Comment author: Buck 01 September 2017 11:48:09PM 7 points [-]

I wish that you hadn't truncated the y axis in the "Cause Identified as Near-Top Priority" graph. Truncating the y-axis makes the graph much more misleading at first glance.

Comment author: Buck 09 March 2017 09:40:11PM 9 points [-]

As I wrote on Facebook, I think that we should not respond in any way to this. You might be interested in some of the discussion there.

Comment author: Buck 10 February 2017 08:28:00PM 3 points [-]

Great point.

Note that sometimes people actually don't care about things. Eg, some EAs don't care about animal suffering or the far future.

Also, there's the meaning of "I don't care about global poverty" which is "Though obviously global poverty causes suffering, I think that alleviating global poverty would probably cause about as much suffering in expectation, and so I don't care about how much global poverty there is on the margin at the moment." (I don't agree with this view but some EAs hold it.)

Comment author: Julia_Wise 06 December 2016 03:23:24PM *  6 points [-]

You thought you were giving a child 35+ years of life and preventing parental suffering, but now you're just (in effect) doing the former.

Do you mean the latter?

If parental suffering is equivalent to taking away 1 year of happy life away from each parent

I think we have very different intuitions here. I'd instantly give a year of my life to not watch my two-year-old daughter die, because I expect that 50 more years as a bereaved parent is worse than 49 years as the parent of a living child. I expect most parents would say the same (though of course social acceptability bias makes it more likely that parents will say that.) Also we may be getting into preference vs. hedonic utilitarianism here, not sure where I stand on that.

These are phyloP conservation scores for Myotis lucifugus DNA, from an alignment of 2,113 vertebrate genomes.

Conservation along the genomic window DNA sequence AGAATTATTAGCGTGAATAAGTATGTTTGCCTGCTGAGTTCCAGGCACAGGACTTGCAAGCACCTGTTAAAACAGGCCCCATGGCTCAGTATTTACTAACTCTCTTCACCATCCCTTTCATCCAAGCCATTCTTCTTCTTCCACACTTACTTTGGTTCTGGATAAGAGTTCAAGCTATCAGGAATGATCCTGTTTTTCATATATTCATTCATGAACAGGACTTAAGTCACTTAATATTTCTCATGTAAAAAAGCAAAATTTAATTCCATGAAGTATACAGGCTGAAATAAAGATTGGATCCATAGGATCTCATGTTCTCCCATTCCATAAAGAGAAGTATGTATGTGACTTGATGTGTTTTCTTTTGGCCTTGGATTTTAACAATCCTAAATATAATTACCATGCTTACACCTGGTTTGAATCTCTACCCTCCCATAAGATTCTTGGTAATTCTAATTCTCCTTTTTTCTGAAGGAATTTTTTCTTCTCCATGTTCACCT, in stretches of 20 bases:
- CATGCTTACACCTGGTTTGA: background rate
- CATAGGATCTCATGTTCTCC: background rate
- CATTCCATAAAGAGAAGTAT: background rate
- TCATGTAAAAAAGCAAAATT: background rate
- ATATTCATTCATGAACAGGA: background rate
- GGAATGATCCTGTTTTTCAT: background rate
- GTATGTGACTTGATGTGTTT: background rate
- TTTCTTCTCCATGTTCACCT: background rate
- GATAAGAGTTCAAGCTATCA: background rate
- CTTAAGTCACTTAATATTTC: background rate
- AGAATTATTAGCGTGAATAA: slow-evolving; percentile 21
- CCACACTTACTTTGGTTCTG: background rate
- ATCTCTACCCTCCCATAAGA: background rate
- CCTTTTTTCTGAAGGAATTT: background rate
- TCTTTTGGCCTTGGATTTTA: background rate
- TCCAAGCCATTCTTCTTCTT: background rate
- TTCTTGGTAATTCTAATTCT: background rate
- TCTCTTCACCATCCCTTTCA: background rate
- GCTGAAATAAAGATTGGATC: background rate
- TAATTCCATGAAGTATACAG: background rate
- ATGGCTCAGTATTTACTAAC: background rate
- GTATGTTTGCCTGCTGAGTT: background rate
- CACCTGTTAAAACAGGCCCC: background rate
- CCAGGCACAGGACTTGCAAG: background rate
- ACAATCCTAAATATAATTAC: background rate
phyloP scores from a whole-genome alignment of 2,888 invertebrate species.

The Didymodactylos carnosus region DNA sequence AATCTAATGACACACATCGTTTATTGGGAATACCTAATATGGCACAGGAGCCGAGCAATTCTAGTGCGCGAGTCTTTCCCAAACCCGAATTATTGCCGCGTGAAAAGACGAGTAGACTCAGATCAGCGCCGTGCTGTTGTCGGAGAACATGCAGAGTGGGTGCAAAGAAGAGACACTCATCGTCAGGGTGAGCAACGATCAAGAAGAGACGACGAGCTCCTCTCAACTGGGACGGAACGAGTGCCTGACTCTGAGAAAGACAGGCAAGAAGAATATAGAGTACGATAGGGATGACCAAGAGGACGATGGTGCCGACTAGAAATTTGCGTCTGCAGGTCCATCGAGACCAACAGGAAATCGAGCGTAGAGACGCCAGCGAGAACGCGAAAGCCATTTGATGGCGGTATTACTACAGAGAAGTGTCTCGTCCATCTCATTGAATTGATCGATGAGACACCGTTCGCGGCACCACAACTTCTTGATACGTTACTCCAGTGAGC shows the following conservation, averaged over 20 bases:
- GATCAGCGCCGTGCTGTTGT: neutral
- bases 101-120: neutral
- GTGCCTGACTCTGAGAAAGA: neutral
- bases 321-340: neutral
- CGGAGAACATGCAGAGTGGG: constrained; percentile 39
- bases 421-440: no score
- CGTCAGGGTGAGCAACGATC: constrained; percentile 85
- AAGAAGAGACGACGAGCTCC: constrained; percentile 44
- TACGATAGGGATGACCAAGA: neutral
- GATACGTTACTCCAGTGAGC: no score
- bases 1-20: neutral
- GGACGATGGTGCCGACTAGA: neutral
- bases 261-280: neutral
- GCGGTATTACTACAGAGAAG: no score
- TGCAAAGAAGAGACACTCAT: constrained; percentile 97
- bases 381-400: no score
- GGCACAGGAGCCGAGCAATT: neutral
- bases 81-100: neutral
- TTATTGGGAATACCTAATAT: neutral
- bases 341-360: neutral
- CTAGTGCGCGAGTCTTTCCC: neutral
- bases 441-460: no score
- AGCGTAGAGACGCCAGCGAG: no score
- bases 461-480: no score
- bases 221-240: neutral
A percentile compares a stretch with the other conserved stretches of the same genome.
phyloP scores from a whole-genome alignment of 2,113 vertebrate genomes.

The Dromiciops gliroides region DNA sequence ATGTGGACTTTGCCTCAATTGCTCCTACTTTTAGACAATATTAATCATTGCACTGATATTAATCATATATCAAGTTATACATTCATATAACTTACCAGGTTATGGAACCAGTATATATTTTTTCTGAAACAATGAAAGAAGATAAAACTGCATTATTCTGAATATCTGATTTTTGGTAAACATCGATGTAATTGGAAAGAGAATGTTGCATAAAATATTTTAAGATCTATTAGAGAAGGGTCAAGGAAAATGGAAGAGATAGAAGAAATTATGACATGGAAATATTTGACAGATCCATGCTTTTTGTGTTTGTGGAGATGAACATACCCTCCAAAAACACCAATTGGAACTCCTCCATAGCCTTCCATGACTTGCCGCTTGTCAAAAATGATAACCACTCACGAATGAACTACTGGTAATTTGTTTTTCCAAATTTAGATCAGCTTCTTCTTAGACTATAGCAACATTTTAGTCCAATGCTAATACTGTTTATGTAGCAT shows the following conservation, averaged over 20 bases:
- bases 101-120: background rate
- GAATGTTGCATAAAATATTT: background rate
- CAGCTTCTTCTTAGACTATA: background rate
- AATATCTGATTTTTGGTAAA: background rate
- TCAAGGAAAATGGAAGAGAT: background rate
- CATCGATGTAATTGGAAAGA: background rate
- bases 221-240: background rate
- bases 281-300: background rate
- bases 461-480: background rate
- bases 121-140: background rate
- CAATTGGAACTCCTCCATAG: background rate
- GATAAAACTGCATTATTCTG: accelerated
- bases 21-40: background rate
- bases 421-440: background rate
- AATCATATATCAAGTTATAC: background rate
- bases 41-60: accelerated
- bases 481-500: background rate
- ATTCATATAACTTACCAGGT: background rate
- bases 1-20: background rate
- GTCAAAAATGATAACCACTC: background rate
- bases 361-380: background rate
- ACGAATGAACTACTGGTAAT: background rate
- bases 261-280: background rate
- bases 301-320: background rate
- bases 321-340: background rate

In general, though, this post does change the way I think about saving lives; thank you for writing it up.

Comment author: Buck 09 December 2016 09:59:48PM 1 point [-]

Note that the GiveWell 2016 calculations allow us to take the amount of parental suffering into account--you can put your intuitions into the spreadsheet directly if you want.

Comment author: Buck 30 October 2016 07:47:31AM 6 points [-]

Very useful post!

Perhaps we should have a norm against making a firm pledge for more than 10% of your income.

I've seen some people take more informal pledges to not live above a certain consumption standard. That kind of pledge avoids many of these problems, but raises some other problems of its own and is harder to define.

Comment author: HowieL 27 August 2016 03:13:15PM 6 points [-]

This post initially didn't disclose the name of my employer (Open Phil, which is housed at GiveWell) at the top of this post. I'd be interested in feedback on whether that was a mistake and whether anybody feels like there's a conflict they wish I'd disclosed. Context is that Vipul told me he thinks there could be one offline.

My main reason for not disclosing is that I didn't consciously think much about it and was being kind of lazy bc I wrote the comment on my phone on BART. "Speaking just for myself here, not for my employer" is shorter.

I always explicitly disclose who I work for when something that closely touches on our work is being discussed. In this particular case I don't actually see the conflict and I'm actually not even sure what direction my financial/institutional interests point. But here are some other factors:

1) Even if I say I'm not speaking for GiveWell/Open Phil, I think prominently mentioning their name in all of my comments creates a stronger association between my views and Open Phil's and makes it more likely that people will confuse my own views with my employers. I think this is a pretty big risk because some people could make big decisions based on their predictions of Open Phil's actions. This concern (and the general friction caused by needing to think about it) has frequently stopped me from publicly commenting on things.